The San Jose City Council on Tuesday voted unanimously to place a 45-day moratorium on bids for airport construction projects while aviation officials weigh a plan that would drastically scale back the city's once-ambitious expansion of Mineta San Jose International Airport.
In the aftermath of the Sept. 11, 2001, terrorist attacks and the dot-com bust, San Jose officials have been forced to rethink an ambitious 1997 airport expansion plan that would have created a double-deck roadway to the airport, a large central terminal for eating and checking in luggage, and a people-moving system to the airport's concourses.
``If changes have to be made, this is the ideal time to make those changes,'' said William Sherry, San Jose's aviation director since May.
Last month, a group of 41 people representing airlines, airport officials, consultants and San Jose city staffers spent three days crafting a unanimously supported plan for scaling back the airport expansion to one costing $1.2 billion to $1.5 billion, instead of $4.5 billion. Among other changes, the new plan would forgo a double-deck roadway, shut down Terminal C and greatly revamp Terminal A.
Sherry requested the moratorium so city officials can explore the feasibility of the scaled-back plan. San Jose's seven-member airport commission supports the moratorium, as do San Jose's 14 airlines and the San Jose/Silicon Valley Chamber of Commerce, Sherry said.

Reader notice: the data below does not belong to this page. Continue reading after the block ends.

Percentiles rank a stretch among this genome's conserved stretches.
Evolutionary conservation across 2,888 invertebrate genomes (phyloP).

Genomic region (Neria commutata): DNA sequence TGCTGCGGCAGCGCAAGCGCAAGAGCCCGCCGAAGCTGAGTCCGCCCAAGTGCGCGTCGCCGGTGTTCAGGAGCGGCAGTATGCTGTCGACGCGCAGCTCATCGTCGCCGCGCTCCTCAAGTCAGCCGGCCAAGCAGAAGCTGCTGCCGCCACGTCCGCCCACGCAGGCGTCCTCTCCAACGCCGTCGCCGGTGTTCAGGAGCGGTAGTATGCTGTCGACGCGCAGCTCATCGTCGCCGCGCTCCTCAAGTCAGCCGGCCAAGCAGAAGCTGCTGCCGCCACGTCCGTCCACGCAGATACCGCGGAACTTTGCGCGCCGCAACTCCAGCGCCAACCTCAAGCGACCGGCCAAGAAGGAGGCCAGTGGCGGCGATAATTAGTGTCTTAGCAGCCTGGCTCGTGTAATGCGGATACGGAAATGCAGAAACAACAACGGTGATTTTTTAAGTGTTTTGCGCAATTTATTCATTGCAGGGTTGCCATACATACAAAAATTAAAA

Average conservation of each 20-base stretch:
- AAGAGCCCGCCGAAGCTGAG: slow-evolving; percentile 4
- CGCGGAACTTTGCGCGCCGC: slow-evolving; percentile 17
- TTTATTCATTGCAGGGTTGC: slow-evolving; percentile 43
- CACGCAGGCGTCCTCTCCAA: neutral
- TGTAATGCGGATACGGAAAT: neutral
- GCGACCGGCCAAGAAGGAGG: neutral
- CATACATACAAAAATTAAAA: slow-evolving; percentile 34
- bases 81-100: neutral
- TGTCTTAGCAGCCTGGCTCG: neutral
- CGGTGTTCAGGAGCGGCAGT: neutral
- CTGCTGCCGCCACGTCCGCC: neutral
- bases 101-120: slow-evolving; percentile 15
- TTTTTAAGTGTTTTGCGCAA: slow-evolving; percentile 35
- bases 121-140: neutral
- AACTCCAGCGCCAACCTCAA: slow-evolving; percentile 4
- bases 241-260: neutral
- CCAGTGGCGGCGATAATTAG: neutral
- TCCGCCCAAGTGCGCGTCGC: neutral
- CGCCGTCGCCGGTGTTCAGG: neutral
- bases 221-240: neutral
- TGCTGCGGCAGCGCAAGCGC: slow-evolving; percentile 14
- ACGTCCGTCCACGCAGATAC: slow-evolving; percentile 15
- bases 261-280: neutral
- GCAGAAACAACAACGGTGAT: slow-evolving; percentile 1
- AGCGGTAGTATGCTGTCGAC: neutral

The most immediate impact of the moratorium will be to suspend two construction projects for a wall and another structure at the North Concourse. Airport officials also want the city to halt plans to construct a USO/Revenue Control building because it would be located at a spot that airport officials may want to expand Terminal A. A decision on the USO building was deferred until the Oct. 18 council meeting.
Airport officials said they'd like to come back to the city council Nov. 15 with recommendations for ``changes to scope, schedule and costs'' of the airport's expansion plans.
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Instead of continuing to push for a $4.5 billion, double-decker showplace, city councilmembers agreed to have the new aviation director study a plan for a more-modest, $1.5 billion upgrade to the...
SJC officials, forced by a stumbling economy and worried airlines, will soon unveil a drastically scaled down plan for expansion.
The new plan eliminates, among other things, a proposed central terminal, trimming the expansion's cost from $4.5 billion to $1.5 billion.
Second phase kicks in at 12.2 million pax